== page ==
Rent seeking takes the form of the rich and powerful people redistributing wealth upwards. The policies in place allow the powerful people, aided by the political system, to get wealth from the poor, and add to the wealth of the rich. The powerful people in the financial sector prey on the poor, uninformed people through dubious lending and credit card practices. The financial power houses lend money to people whom they are convinced have a possibility of repaying. Banks lend money to people whom they well know that they cannot pay the money, and securitize these loans and resell them to people who do not understand the risk. The people entrusted for these loans are rent seekers, since they did not create value, but used their positions to their advantage.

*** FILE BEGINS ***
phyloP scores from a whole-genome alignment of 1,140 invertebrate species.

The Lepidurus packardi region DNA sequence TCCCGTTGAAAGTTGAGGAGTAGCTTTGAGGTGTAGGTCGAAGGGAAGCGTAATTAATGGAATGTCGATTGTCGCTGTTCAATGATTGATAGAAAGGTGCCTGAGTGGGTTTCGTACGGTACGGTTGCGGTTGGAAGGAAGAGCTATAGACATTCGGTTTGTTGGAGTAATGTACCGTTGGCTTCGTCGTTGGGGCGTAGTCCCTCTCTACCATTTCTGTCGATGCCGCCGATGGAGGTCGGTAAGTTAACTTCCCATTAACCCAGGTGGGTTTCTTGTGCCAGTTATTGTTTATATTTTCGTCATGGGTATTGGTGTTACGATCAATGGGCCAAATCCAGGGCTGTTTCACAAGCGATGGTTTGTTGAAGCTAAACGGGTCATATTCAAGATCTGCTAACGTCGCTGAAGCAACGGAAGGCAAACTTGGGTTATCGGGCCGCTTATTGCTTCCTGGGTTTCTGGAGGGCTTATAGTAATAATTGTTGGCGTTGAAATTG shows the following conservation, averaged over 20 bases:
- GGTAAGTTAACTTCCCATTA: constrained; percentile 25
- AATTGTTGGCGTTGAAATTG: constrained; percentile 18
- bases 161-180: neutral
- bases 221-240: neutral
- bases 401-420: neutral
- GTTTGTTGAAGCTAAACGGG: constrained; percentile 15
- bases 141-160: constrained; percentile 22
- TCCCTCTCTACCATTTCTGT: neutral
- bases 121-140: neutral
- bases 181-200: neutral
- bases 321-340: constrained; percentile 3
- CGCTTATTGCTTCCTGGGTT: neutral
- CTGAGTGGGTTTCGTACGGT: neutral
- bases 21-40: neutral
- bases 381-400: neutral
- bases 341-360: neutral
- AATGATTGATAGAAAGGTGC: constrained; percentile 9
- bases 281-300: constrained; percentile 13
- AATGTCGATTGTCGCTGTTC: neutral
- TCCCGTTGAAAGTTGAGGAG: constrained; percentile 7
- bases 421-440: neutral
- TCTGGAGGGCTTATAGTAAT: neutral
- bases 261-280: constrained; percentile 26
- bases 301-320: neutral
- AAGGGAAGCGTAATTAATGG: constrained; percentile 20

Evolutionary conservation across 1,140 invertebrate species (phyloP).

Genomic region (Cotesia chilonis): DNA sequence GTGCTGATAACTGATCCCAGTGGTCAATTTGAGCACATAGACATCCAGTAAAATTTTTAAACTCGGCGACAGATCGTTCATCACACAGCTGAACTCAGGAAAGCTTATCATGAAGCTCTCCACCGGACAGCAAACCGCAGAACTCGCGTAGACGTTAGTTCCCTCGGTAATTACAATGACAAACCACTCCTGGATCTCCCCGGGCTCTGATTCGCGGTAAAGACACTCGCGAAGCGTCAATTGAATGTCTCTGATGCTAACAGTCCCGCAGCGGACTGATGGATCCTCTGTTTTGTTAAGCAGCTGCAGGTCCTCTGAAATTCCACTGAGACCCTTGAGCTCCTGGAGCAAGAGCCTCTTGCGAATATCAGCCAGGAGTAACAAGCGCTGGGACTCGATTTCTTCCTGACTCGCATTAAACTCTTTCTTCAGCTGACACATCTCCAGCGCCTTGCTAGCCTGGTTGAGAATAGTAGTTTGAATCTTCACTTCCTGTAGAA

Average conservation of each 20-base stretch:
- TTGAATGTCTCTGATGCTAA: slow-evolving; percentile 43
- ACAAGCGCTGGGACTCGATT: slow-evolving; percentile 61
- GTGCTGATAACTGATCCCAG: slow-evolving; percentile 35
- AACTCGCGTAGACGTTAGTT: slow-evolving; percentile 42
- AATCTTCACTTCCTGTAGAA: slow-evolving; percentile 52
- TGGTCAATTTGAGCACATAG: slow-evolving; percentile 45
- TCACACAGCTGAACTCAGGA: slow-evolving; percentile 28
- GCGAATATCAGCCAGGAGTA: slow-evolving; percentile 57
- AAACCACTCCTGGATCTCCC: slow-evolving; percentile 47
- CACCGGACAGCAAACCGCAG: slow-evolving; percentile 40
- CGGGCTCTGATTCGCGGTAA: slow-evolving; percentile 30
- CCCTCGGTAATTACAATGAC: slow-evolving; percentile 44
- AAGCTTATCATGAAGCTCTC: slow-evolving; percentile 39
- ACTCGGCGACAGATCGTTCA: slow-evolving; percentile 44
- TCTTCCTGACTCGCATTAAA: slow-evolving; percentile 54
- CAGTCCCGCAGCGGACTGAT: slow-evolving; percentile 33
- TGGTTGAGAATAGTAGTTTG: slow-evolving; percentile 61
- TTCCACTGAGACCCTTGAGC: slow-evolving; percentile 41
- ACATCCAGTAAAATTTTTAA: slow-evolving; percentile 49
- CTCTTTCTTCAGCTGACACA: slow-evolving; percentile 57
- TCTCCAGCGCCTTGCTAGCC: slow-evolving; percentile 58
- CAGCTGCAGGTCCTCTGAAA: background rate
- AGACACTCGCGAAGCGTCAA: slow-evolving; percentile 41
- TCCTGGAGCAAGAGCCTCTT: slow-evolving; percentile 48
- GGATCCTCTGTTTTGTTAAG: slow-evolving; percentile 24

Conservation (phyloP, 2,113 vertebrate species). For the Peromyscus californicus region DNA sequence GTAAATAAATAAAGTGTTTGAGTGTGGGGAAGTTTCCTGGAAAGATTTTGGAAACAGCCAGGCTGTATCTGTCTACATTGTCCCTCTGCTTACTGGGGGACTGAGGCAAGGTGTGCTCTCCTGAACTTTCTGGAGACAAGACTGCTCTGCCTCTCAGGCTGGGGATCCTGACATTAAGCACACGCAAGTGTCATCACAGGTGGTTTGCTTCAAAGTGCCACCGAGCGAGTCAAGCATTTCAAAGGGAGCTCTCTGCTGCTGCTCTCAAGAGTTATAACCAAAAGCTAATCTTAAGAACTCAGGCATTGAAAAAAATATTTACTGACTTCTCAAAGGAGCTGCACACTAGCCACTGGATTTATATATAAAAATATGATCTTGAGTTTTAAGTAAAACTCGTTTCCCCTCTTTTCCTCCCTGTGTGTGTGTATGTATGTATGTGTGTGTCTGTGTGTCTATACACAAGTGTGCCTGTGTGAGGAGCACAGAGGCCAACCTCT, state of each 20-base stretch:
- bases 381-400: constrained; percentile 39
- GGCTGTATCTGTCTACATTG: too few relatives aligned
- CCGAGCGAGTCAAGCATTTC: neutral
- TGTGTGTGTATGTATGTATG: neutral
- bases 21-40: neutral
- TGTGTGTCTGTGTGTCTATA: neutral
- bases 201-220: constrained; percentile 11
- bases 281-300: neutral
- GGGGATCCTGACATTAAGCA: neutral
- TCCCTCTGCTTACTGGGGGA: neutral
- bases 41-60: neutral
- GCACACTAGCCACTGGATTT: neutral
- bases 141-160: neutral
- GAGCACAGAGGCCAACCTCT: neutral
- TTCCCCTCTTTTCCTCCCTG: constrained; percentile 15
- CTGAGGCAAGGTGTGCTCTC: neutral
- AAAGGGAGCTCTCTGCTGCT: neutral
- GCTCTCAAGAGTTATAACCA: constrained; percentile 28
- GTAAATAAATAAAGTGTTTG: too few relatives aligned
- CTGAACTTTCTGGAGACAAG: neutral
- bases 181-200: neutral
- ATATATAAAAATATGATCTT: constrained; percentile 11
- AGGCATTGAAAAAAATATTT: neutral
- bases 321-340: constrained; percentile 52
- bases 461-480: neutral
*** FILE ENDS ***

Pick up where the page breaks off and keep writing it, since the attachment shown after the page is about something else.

The government has adopted laws and policies that make the market place less competitive. This gives undue advantage to some businesses over others. The laws encourage monopolistic behavior, where market forces do not determine the prices. These monopolistic businesses do not care about the welfare of the ordinary people, but seek to make profits out of them. This is an open form of rent seeking, which the federal government has the power to curb, but sits back and watches. Although there might be laws to enhance competition in the market, the government is reluctant to enforce them. In addition, there are statutes that allow some corporations to pass over costs to other people within the society unfairly. Such statutes place these corporations at an advantage over others, and this only works to enhance inequality in America.